Man in the Machine: A scientist’s dream of fusing AI with common sense
David Ferrucci, who led the team that built IBM’s famed Watson computer, was elated when it beat the best-ever human “Jeopardy!” players in 2011, in a televised triumph for artificial intelligence.
But Ferrucci understood Watson’s limitations. The system could mine oceans of text, identify word patterns and predict likely answers at lightning speed. Yet the technology had no semblance of understanding, no human-style common sense, no path of reasoning to explain why it reached a decision.
Eleven years later, despite enormous advances, the world’s most powerful AI systems still have those limitations.
Today, Ferrucci is the CEO of Elemental Cognition, a start-up that seeks to address AI’s shortcomings. “To me, the Watson project was always a small part of a bigger story of where we want to go with AI,” he said.
The ultimate goal, in Ferrucci’s view, is that AI becomes a trusted “thought partner”, a skilled collaborator at work and at home, making suggestions and explaining them.
Elemental Cognition, founded in 2015, is taking measured steps toward that goal with a promising, though unproven, hybrid approach. Its system combines the latest developments in machine learning with a page from AI’s past: software modelled on human reasoning.
Newer machine-learning programs are remarkable at pattern recognition and predictions, far more powerful than in the “Jeopardy!” days. They pore over millions of words and word patterns, and generate the most likely interpretations. Elemental Cognition is building on that progress, taking machine-learning-generated predictions and feeding them into software that is designed to produce causeand-effect inferences that are explicable to humans.
The results, ideally, are answers or recommendations that not only are accurate but also follow a step-by-step logic and reflect the equivalent of common sense. Earlier versions of this sort of software were limited and brittle, requiring constant updates that had to be coded by hand. Elemental Cognition’s hybrid system eliminates most, though not all, of the handcrafting.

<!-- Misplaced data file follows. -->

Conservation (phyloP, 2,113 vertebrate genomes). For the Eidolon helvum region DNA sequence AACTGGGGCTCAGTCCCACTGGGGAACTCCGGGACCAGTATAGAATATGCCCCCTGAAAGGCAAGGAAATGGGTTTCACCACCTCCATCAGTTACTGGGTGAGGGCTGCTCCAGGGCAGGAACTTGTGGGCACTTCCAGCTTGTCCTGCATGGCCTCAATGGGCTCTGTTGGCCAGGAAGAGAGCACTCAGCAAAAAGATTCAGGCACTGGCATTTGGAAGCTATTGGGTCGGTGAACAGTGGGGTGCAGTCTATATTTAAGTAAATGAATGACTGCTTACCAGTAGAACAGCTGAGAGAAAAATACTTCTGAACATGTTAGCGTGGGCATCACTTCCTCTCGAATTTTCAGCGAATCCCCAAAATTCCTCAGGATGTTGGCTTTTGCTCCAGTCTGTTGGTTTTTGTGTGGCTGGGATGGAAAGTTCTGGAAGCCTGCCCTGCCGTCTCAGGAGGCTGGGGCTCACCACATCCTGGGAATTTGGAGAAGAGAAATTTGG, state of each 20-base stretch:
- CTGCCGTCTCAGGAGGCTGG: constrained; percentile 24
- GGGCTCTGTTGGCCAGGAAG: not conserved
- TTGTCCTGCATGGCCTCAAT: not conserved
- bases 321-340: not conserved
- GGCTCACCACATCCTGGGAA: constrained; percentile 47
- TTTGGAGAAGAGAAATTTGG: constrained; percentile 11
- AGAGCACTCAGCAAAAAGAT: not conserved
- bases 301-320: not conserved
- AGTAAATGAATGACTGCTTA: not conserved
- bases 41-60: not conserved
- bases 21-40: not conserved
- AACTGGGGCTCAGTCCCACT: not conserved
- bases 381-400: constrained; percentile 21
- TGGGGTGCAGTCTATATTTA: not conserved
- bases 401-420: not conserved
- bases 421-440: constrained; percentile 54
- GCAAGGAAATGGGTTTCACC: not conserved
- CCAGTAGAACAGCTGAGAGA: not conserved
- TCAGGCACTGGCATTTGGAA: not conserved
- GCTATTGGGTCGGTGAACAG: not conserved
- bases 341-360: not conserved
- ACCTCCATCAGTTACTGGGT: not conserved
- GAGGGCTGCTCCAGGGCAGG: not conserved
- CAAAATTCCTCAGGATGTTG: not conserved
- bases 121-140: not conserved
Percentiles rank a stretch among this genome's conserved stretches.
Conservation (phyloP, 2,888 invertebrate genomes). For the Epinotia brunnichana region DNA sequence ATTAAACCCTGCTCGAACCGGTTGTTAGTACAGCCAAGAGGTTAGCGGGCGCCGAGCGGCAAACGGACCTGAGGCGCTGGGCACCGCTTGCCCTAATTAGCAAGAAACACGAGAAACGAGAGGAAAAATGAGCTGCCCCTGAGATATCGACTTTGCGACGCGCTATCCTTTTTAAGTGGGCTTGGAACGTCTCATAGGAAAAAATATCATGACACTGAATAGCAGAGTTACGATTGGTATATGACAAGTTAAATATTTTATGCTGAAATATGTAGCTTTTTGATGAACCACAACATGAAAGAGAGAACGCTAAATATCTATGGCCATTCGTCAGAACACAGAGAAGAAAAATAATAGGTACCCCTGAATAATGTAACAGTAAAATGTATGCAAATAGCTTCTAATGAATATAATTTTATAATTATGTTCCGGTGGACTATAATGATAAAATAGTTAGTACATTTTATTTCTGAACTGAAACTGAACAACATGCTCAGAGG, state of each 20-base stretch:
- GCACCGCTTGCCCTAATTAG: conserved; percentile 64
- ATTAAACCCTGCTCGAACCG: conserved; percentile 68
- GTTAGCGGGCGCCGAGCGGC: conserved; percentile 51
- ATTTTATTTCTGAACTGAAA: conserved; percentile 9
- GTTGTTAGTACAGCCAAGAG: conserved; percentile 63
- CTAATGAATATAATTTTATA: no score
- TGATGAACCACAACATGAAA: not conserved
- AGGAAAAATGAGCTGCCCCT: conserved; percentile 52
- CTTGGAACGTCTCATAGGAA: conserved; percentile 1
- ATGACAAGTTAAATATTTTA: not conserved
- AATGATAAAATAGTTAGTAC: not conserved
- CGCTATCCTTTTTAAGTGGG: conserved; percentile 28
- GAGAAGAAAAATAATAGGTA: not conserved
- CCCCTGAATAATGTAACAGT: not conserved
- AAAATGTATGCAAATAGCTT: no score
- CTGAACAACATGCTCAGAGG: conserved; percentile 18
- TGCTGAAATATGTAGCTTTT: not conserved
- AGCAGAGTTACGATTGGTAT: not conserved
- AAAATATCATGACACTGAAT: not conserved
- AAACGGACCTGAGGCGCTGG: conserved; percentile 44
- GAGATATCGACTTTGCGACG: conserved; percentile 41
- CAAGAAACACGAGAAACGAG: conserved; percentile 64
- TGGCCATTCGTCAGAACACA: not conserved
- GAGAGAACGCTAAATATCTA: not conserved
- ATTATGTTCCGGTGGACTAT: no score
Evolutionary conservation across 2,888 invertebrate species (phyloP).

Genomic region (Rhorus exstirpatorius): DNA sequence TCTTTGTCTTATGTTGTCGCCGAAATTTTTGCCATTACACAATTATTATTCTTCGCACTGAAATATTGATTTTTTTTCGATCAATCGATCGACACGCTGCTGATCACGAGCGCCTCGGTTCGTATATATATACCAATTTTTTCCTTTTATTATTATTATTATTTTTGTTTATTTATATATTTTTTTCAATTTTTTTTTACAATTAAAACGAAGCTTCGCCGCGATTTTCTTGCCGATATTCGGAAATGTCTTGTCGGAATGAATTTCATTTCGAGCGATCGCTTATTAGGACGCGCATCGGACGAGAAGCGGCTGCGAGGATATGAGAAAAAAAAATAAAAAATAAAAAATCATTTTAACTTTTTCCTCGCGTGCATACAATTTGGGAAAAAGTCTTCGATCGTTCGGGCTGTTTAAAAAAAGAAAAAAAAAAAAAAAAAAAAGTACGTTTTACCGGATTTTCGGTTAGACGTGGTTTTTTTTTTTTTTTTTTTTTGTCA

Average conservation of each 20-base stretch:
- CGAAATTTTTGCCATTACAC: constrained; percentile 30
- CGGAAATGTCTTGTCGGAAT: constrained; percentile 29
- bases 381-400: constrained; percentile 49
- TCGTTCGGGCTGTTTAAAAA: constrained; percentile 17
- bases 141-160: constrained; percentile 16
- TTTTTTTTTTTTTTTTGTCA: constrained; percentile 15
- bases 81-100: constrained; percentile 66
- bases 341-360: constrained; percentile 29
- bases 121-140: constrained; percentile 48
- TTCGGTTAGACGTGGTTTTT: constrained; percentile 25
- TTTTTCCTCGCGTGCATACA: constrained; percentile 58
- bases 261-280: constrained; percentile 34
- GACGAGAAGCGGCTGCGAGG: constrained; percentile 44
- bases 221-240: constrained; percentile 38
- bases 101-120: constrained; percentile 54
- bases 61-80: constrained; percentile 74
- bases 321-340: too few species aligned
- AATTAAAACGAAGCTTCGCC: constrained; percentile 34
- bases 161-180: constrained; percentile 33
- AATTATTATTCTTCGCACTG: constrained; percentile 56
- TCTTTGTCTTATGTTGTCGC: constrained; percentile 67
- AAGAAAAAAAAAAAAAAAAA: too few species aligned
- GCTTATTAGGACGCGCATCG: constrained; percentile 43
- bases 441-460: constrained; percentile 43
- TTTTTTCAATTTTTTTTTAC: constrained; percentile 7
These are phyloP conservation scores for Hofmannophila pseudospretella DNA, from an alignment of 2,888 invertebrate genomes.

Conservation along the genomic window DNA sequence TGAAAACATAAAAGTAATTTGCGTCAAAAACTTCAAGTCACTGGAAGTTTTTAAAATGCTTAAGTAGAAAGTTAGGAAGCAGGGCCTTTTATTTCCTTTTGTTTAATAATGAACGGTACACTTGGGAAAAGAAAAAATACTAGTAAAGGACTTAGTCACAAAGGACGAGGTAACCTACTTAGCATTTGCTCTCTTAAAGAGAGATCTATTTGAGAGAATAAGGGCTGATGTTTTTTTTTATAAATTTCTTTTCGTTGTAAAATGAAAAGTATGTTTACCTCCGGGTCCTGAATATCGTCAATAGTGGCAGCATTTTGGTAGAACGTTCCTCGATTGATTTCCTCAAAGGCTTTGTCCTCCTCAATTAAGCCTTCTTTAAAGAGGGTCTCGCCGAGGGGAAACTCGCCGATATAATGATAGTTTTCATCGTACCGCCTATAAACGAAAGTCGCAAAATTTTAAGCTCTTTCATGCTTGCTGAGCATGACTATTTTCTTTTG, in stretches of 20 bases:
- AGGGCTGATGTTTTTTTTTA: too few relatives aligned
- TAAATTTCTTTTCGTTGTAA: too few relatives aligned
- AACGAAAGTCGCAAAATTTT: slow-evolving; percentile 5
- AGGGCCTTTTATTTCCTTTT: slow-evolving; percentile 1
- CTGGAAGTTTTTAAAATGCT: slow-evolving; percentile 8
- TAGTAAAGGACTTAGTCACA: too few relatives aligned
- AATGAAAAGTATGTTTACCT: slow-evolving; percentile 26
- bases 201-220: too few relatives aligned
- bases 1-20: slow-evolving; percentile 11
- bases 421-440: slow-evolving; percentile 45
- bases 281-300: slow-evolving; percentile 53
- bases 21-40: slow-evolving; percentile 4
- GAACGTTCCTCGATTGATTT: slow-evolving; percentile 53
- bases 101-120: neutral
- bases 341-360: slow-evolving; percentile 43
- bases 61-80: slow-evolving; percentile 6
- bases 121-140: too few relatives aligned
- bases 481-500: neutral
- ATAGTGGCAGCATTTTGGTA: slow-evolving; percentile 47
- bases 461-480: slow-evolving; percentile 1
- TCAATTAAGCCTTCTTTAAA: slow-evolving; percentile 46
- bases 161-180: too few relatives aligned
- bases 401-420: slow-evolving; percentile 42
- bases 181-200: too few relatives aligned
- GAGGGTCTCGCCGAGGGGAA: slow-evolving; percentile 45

“It’s a tremendous saving in time,” said Aditya Kalyanpur, director of AI research at the startup.
The big, so-called deep learning programs have conquered tasks such as image and speech recognition, and new versions can even pen speeches, write computer programs and have conversations.
The programs are also deeply flawed. They can generate biased or toxic screeds against women, minorities and others. Or occasionally stumble on questions that any child could answer. (“Which is heavier, a toaster or a pencil? A pencil is heavier.”)
“The depth of the pattern matching is exceptional, but that’s what it is,” said Kristian Hammond, an AI researcher at Northwestern University in the US. “It’s not reasoning.”
Elemental Cognition is trying to address that gap.
Others are working on the reasoning and common sense challenge in AI, including leaders of the machine-learning field. But experts are impressed by Elemental Cognition’s practical technology and, if successful, they say it could be applied in many industries.
It’s good engineering,” said Andrew Hickl, a managing director and AI expert at Accenture, a large technology consulting firm. “And I do think the best systems in the future will be those that take a hybrid approach.”
It is too soon, outside AI experts say, to know whether Elemental Cognition’s hybrid approach could be broadly and economically applied.
“It’s an early, innovative effort that is countercultural in AI at the moment” because so much recent progress in AI has come from machine learning, said Oren Etzioni, CEO of the Allen Institute for Artificial Intelligence in the US.
Elemental Cognition’s workforce has grown steadily to 46. Its proofof-concept projects have been effective recruiting tools. Shirin Saleem joined the start-up last year from Amazon, where she was a research manager developing AI for Alexa, the company’s virtual assistant.
In Elemental Cognition’s recruiting pitch, Saleem was particularly impressed by its AI being used to help customers plan and book round-the-world airline tickets. “I thought, ‘Here’s the power of the hybrid approach,’ ” she recalled.
The round-the-world ticket is a project for Oneworld, an alliance of 13 airlines including American Airlines, British Airways, Qantas, Cathay Pacific and Japan Airlines. Its roundthe-world tickets can have up to 16 different flights with stops of varying lengths over the course of a year.
Elemental Cognition supplies the technology behind a trip-planning intelligent agent on Oneworld’s website.
The user sees a global route map on the left and a chatbot dialogue begins on the right. A traveller starting from New York types in the desired locations — say, London, Rome and Tokyo. “OK,” replies the chatbot, “I have added London, Rome and Tokyo to the itinerary.”
Then, the customer wants to make changes — “add Paris before London” and “replace Rome with Berlin”. That goes smoothly, too, before the system moves on to travel times and lengths of stays in each city.
Ferrucci concedes that advanced machine learning — the dominant path pursued by the big tech companies and well-funded research centres — may one day overcome its shortcomings. But he is sceptical from an engineering perspective. Those systems, he said, are not made with the goals of transparency and generating rational decisions that can be explained.
“The big question is how do we design the AI we want,” Ferrucci said. “I think we need to step out of the machine-learning box.”